1 I chose the triangular curve because of the proliferation of the following type of data.

Note that I use the term "discovery" a bit loosely; in my mind it actually indicates when pumping activity actually started on the previously discovered reserves.

This code compiles with the GCC gnatmake compiler provided with most recent vintages of Linux (or available for Windows here). To build, save as file "shock_model.adb", then gnatmake shock_model to make the executable. Spreadsheets like the CSV-format: "year", "BBls/day", "cumulative BBls"

with Text_IO;
with Ada.Numerics.Elementary_Functions;

procedure Shock_Model is

subtype Years is Natural range 1944 .. Natural'Last;

type Shock is record
Year : Years; -- Year of shock
Rate : Float; -- Prod. or depletion rate (fraction / year)
end record;
type Shocks is array (Years range <>) of Shock;

Width : constant := 87; -- Triangle window
Volume : constant := 2400.0; -- In BBls

S : constant Shocks :=
((Years'First, 0.06), -- Starting Year
(1974, 0.048), -- OPEC
(1980, 0.035), -- Iran +
(1983, 0.029), -- Recession
(1991, 0.026), -- Gulf I
(2150, 0.0)); -- Ending Year

--##### You don't have to look beyond this point unless you
--##### want to mess with the algorithm or output.

-- General purpose array of floats indexed by year
type Flt is array (Natural range <>) of Float;

-- Safe array get function, truncates values out of range
function Get (Arr : Flt; I : Integer) return Float is
if I in Arr'Range then
return Arr (I);
return 0.0;
end if;
end Get;

-- Takes 2 arrays and returns the convolution array
function Convolve (A, B : in Flt) return Flt is
Total : constant Natural := A'Length + B'Length;
C : Flt (0 .. Total);
V : Float;
for J in 0 .. Total loop
V := 0.0;
for I in 0 .. J loop
V := V + Get (A, I) * Get (B, J - I);
end loop;
C (J) := V;
end loop;
return C;
end Convolve;

-- Creates a symmetric window, truncated left by Start
-- The prior accumulated data is provided by Impulse
function Triangle_Window
(Width : in Natural;
Start : in Natural := 0;
Impulse : Float := 0.0)
return Flt
R : Flt (0 .. Width - 1 - Start);
Half : constant Natural := Width / 2;
Offset : Natural;
for I in R'Range loop
Offset := I + Start;
if Offset < Half then
R (I) := Float (Offset) / Float (Half);
R (I) := Float (Width - Offset) / Float (Half);
end if;
end loop;
R (0) := R (0) + Impulse;
return R;
end Triangle_Window;

-- An exponential array populated to length
function Exponential (Length : in Natural;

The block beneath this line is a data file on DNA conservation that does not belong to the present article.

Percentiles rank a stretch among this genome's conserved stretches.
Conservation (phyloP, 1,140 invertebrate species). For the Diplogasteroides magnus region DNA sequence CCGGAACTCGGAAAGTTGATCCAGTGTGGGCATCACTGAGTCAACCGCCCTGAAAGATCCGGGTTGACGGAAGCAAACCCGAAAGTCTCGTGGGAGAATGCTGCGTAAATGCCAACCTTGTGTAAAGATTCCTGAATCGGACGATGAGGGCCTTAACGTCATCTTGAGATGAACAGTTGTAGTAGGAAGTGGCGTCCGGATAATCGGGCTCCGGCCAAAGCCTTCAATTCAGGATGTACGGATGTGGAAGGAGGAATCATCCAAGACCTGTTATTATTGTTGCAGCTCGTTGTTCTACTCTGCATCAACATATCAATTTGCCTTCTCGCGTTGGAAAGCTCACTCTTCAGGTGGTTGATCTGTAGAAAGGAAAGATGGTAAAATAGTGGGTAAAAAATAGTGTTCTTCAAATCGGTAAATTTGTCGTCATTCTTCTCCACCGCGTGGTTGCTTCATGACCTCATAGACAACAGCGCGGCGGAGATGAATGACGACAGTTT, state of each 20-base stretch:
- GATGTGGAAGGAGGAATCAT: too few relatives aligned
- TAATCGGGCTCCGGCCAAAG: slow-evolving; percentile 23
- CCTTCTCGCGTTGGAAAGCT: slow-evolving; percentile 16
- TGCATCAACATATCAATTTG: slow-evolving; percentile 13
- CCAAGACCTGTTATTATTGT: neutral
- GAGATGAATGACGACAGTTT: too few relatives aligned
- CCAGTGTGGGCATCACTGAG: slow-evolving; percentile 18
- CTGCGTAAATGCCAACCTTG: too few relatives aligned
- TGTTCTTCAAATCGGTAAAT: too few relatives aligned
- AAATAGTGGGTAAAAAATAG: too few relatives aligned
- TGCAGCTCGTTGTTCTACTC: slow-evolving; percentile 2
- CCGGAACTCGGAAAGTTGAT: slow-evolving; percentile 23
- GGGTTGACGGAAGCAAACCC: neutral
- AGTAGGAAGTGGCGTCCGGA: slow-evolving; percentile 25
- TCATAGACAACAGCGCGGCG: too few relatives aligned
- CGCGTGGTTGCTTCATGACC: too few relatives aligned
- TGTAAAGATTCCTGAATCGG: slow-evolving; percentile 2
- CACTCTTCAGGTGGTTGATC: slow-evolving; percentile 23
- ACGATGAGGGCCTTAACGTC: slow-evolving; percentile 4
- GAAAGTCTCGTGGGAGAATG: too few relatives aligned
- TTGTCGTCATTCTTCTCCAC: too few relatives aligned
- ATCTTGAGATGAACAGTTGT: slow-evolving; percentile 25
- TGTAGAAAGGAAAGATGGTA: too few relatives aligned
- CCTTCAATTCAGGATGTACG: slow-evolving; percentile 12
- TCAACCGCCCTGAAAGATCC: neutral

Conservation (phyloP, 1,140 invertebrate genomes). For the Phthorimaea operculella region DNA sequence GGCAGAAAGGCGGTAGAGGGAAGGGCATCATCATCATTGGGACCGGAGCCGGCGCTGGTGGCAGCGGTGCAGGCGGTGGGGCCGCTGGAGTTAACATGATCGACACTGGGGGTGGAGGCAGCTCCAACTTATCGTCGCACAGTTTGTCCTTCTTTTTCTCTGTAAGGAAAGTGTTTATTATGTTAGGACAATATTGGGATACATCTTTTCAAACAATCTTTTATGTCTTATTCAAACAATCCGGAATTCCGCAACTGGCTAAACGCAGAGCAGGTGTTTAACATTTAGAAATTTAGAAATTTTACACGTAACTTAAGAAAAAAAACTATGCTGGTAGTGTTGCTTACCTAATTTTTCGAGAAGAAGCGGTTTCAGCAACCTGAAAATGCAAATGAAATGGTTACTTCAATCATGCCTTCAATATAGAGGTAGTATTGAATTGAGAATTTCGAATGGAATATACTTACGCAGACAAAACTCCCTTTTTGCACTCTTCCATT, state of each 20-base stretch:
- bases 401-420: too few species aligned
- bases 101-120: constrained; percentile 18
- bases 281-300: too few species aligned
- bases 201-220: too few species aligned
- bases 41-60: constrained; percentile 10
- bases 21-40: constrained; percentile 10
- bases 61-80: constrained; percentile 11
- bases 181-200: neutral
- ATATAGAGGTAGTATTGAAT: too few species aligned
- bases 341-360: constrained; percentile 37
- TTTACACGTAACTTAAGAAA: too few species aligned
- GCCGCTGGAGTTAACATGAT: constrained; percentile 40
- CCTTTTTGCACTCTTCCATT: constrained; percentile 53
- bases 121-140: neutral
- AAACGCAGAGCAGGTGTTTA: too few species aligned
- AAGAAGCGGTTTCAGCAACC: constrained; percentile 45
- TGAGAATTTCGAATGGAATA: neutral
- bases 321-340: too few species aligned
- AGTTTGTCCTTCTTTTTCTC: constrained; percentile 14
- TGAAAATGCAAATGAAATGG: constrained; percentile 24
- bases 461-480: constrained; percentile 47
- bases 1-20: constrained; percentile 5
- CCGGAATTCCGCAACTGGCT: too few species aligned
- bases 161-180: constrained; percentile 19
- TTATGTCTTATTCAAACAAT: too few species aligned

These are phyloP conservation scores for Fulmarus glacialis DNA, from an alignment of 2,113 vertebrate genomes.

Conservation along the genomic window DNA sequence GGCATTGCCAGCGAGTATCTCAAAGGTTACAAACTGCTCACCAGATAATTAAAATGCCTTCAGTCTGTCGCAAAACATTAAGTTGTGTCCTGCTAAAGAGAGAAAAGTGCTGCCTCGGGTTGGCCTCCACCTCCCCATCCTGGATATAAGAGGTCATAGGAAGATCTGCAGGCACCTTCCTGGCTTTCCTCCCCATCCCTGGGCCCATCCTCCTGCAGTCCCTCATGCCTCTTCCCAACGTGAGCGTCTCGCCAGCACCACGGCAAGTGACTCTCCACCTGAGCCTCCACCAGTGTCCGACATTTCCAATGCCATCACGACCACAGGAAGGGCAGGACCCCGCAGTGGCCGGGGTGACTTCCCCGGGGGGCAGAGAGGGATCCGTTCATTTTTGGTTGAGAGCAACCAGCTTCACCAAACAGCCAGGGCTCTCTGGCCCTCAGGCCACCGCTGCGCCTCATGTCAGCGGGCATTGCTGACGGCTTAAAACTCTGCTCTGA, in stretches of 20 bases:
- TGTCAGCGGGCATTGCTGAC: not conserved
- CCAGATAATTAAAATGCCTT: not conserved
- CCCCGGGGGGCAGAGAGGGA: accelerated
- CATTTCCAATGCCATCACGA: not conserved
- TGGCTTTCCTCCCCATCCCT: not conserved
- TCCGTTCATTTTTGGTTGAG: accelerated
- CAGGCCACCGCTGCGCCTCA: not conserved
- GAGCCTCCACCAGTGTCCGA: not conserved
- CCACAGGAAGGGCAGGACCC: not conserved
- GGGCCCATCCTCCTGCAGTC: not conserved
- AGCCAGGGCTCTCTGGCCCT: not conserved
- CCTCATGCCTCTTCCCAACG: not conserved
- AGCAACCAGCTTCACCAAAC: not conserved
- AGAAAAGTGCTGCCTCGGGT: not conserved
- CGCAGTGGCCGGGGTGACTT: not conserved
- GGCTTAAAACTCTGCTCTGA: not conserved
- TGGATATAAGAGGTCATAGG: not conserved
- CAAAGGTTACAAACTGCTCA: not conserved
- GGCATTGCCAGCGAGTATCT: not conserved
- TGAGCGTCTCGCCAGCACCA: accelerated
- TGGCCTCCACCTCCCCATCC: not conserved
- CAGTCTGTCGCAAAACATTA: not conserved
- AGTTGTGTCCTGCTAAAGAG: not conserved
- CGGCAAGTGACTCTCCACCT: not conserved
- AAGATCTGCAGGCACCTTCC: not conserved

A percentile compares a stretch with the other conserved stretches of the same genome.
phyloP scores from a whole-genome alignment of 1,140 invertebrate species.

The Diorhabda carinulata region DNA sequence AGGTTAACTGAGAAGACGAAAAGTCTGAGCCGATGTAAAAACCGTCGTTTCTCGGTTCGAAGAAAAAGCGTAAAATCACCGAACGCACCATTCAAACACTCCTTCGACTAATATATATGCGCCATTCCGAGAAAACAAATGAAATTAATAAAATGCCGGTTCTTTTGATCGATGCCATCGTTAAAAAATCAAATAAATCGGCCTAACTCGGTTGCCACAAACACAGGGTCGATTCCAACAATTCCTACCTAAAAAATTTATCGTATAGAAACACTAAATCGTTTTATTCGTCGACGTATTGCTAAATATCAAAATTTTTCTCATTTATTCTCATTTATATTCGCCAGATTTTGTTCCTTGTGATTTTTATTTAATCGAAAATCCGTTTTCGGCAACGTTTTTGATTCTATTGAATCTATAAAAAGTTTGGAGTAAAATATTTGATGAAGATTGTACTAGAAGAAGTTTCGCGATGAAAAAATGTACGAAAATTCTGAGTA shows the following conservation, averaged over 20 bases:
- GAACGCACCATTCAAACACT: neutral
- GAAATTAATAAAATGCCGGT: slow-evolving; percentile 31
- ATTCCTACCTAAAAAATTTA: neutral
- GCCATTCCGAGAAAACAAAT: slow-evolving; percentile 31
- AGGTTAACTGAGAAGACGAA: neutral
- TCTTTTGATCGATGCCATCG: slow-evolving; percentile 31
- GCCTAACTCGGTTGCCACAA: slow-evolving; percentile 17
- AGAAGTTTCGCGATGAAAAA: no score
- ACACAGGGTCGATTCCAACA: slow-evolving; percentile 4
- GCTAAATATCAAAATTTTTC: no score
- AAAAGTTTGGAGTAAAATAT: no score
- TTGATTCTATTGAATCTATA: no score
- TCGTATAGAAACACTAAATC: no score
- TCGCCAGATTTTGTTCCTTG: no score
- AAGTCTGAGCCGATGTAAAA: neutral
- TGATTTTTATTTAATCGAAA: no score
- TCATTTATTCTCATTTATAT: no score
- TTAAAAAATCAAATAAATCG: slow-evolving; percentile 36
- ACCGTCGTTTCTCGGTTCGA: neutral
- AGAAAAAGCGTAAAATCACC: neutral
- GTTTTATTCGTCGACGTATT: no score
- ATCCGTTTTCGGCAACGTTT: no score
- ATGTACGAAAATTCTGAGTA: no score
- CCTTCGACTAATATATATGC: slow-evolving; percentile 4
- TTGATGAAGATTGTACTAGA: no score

Alpha : in Float) return Flt is
use Ada.Numerics.Elementary_Functions;
R : Flt (0 .. Length - 1);
for I in 0 .. Length - 1 loop
R (I) := Alpha * Exp (-Alpha * Float (I));
end loop;
return R;
end Exponential;

-- The summed difference between two arrays up to Width
-- This is used to renormalize when an Alpha rate changes
function Leftover (A, B : in Flt;
Width : in Natural) return Float is
V1 : Float := 0.0;
V2 : Float := 0.0;
for J in 0 .. Width - 1 loop
V1 := V1 + Get (A, J);
V2 := V2 + Get (B, J);
end loop;
V1 := V1 + 0.5 * Get (A, Width);
V2 := V2 + 0.5 * Get (B, Width);
return (V1 - V2);
end Leftover;

-- Recursive formula to re-convolute on successive rate shocks
-- Returns production curve in array
function Gen
(S : in Shocks; -- Input stimulus
Left : in Float; -- Pre-history reserve level
Curve : in Flt; -- The starting curve
TS : in Natural) -- TimeSpan of results
return Flt
if S'Length = 1 then -- returns on completion
return Curve;
W1 : constant Natural := S (S'First).Year - Years'First;
W2 : constant Natural := S (S'First + 1).Year - Years'First;
T : constant Flt := Triangle_Window (Width, W1, Left);
R : constant Flt :=
Convolve (T, Exponential (TS, S (S'First).Rate));
return Gen
(S => S (S'First + 1 .. S'Last),
Left => Leftover (T, R, W2 - W1),
Curve => Curve & R (1 .. W2 - W1),
TS => TS);
end if;
end Gen;

Time_Span : Natural := S (S'Last).Year - S (S'First).Year;
R : constant Flt := Gen (S, 0.0, (0 => 0.0), Time_Span);

Total : Float := 0.0;
K : constant Float := Volume / Float (Width) * 2.0;
for I in R'Range loop
Total := Total + K * R (I);
(Integer (Years'First + I)'Img & "," & -- Year
Float'Image (K * R (I) / 365.0) & "," & -- Per Day
Float'Image (Total));
end loop;
end Shock_Model;

As a check, the red curve displays the output of the above code. The yellow curve shows what would have happened without the oil shocks. Through the roof, baby.


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9:11 PM  
Professor Blogger @whut said...

Weird comment above. I know it is spam, but talk about prescience!

9:18 PM  
Professor Blogger @whut said...